I am a writer. Specifically, I am a poet with marketable skills in copy-writing, editing, communications, etc. I can also write literary criticism, academic papers, and press releases if cornered. But poetry is medium of choice for written expression.
In 2010, I decided I wanted to pursue more specific goals with producing new poetry and seeking publication, and challenged myself to send out 2010 individual poem submissions in 2010 (I have an old LJ that charted my progress while it lasted, if you’re interested). If you write for publication or are thinking about it, I highly recommend attempting at least one foolhardy set of literary goals like this.
Many writers fear rejection, loathe it, dread it. Most writers do. Arguably every writer who seeks publication has felt some degree of trepidation about it at some point in their careers. Yet we all know, intellectually, rejection is inevitable.
Here’s a little secret:
Nothing will cure you of your fear of literary rejection (or at least make it far more manageable) faster than writing and submitting in volume. Massive amounts, more than is reasonable, even if it’s just sustained for a short time. You will be so busy trying to find the next market to send your work to, or writing and revising new work, or reading the wonderful efforts of your peers, that the rejection becomes merely a part of the process, a simple bit of information to log in your submission tracker.* Depersonalizing the business side of your art to the point that you can face the continually-growing pile of rejection letters with total equanimity is a good place for any writer desiring publication to be. It’s not the only way to be sure, but it’s where I wanted to go, and I’m happy to say, I arrived. Rejections do not faze me at all. I’m even hungry for them, because I now associate rejections with heightened literary activity.
I didn’t actually meet that 2010 challenge. For the record, I did rack up about 390 poem submissions, 14 new publishing credits, and 2 Pushcart nominations for just over a quarter-year’s work before my personal life, well, exploded. I spent the rest of the year trying to maintain some sense of normality in the weird new world that left little room for concern about literary goals. That’s okay, I’m back now.
Admittedly, I can be foolhardy (this is not something I have a problem with—it’s gotten me to some really wonderful places in the past), but these days the focus is a bit more on feasibility. My current goals are not so jaw-droppingly huge, and are founded more on the cyclical nature of my availability (of time and energy, mostly). In this way, I can be one person accomplishing all of the things I accomplish: Full time work and parenthood, part-time university studies, engaged in a variety of creative and community endeavors, active at my Fellowship, connected to my community, crafty, and more.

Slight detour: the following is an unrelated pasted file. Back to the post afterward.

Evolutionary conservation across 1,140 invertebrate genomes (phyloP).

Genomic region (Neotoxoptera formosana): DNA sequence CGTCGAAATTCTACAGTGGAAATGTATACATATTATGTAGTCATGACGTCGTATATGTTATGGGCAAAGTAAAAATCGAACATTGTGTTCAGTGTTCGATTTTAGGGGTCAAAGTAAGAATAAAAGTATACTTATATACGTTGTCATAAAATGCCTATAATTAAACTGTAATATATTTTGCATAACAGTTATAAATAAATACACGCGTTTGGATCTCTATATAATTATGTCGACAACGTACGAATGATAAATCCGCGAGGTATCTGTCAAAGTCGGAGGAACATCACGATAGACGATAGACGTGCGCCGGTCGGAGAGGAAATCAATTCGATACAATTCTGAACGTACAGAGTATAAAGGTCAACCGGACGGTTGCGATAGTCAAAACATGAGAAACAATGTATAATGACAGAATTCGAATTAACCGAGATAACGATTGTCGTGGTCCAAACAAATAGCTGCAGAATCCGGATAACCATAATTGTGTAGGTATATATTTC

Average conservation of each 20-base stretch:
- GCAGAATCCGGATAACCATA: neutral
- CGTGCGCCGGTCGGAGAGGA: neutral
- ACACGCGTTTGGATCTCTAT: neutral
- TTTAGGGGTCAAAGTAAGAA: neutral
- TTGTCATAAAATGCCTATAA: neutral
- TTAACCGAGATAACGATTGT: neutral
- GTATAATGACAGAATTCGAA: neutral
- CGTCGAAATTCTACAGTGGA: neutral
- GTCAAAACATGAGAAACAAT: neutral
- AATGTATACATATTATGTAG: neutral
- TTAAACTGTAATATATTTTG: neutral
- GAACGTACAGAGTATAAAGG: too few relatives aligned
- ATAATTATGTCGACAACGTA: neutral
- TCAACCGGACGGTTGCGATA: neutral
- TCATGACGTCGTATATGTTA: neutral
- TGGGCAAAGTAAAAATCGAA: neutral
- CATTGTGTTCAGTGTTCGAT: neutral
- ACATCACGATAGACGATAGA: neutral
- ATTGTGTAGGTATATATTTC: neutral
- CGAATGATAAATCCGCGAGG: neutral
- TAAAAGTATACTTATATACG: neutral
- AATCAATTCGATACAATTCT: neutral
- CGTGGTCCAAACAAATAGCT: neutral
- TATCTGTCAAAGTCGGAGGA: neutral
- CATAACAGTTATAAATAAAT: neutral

If you’re going for volume, whether in submitting or composing or some combination of the two, regular literary activity will be crucial.** Engaging in daily activity generates its own momentum that can lead to some dramatic leaps in the evolution of your craft (and your tear-sheet!). You may read more, submit more, edit more, expand your understanding of the craft, find new material inside that you didn’t know was there, get familiar with the ins and outs of the protean world of publishing, or even just plain read more of your peers’ work.
At this point in my own life, I have developed a healthier respect for the investment of my time and the quality of attention I may bring to anything I do, and to my life and mental health in general. I am closer to stillness, closer to happiness, closer to sanity…more importantly, closer to my children, closer to healing, to purpose, and embracing a respectful and loving relationship with myself, and consciously making a happy, healthy space for activism, for beautiful community, and for learning. I’m breathing. And no small part of me understands that work, too, is integral to my path as a writer.
Best of luck, grit, and determination on your literary endeavors!
* I highly recommend using a submission tracker if you’re going to engage in volume submitting! DuoTrope is my go-to. It has a rigorously-maintained database of markets that are both free and fee-based to submit to for both poets and writers. Duotrope charges a small amount that is completely worth it, in my opinion. I also have a very successful writer-friend who uses a good old-fashioned spreadsheet, and she’s one of the most savvy writers I know (in terms of getting her work out there). Use the tools you’ll use, but keep track somehow!
** For 2009 & 2010, I piggy-backed on NaNoWriMo as a poet and ended up generating about 25 new poems in a single month for both years. April is actually NaPoWriMo, if that suits you better, or just find a buddy, a workshopping group, or carve out time to give to your literary goals in any sustainable way. Find the rhythm and the reasons that work for you!